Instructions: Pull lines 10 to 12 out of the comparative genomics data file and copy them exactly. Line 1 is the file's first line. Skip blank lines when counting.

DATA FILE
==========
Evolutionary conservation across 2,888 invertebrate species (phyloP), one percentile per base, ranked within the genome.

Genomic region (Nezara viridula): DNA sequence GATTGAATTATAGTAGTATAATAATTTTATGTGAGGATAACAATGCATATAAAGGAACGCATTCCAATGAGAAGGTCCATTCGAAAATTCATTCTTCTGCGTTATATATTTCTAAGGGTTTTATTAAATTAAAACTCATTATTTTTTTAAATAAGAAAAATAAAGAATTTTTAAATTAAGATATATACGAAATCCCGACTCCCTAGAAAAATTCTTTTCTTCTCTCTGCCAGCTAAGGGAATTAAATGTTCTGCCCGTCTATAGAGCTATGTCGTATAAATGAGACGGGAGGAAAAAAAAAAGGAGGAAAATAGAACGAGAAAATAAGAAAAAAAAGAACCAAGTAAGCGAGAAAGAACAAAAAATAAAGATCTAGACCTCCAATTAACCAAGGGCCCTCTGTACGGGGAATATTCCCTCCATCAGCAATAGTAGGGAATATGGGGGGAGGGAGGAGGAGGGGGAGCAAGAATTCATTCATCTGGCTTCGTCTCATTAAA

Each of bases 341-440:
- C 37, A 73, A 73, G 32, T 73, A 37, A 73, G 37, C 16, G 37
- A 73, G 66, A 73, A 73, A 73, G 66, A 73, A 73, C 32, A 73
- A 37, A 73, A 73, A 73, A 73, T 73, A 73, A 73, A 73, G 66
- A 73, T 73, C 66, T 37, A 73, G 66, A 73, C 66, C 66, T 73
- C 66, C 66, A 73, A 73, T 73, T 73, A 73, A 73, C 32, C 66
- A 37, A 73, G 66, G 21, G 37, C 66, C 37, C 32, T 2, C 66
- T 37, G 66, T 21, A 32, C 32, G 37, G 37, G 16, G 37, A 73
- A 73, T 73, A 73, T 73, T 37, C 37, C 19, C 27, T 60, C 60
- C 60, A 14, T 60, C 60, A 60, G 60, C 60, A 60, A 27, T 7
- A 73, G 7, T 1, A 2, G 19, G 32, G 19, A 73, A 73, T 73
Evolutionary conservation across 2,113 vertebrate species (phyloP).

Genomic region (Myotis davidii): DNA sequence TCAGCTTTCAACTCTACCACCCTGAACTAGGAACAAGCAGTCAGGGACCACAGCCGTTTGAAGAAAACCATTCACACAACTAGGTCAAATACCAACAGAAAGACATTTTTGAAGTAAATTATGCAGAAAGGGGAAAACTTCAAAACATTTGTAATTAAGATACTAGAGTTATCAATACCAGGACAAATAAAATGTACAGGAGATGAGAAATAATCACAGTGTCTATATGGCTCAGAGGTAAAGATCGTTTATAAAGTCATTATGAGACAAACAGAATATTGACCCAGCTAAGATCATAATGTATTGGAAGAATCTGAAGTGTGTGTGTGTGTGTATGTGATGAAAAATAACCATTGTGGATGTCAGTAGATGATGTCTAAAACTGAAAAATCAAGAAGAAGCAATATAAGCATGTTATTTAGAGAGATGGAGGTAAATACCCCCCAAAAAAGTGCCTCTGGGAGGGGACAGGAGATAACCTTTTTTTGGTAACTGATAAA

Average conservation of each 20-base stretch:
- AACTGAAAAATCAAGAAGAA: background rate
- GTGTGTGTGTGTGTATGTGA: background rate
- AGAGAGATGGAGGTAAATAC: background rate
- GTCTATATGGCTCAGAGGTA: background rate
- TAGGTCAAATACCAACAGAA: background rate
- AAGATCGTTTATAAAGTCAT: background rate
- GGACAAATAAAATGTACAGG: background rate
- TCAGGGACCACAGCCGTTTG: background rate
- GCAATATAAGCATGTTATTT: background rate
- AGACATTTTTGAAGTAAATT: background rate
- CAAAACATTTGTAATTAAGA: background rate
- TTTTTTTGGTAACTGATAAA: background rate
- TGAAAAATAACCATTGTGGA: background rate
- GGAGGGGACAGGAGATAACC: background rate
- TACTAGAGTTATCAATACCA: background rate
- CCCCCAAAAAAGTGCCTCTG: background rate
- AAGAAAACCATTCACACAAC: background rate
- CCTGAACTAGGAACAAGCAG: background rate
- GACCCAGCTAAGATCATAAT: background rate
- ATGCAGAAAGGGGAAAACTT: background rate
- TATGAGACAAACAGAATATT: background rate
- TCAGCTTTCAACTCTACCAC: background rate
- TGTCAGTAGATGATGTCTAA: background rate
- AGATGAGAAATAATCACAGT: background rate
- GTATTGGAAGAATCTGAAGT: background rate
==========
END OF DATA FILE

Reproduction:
- T 37, G 66, T 21, A 32, C 32, G 37, G 37, G 16, G 37, A 73
- A 73, T 73, A 73, T 73, T 37, C 37, C 19, C 27, T 60, C 60
- C 60, A 14, T 60, C 60, A 60, G 60, C 60, A 60, A 27, T 7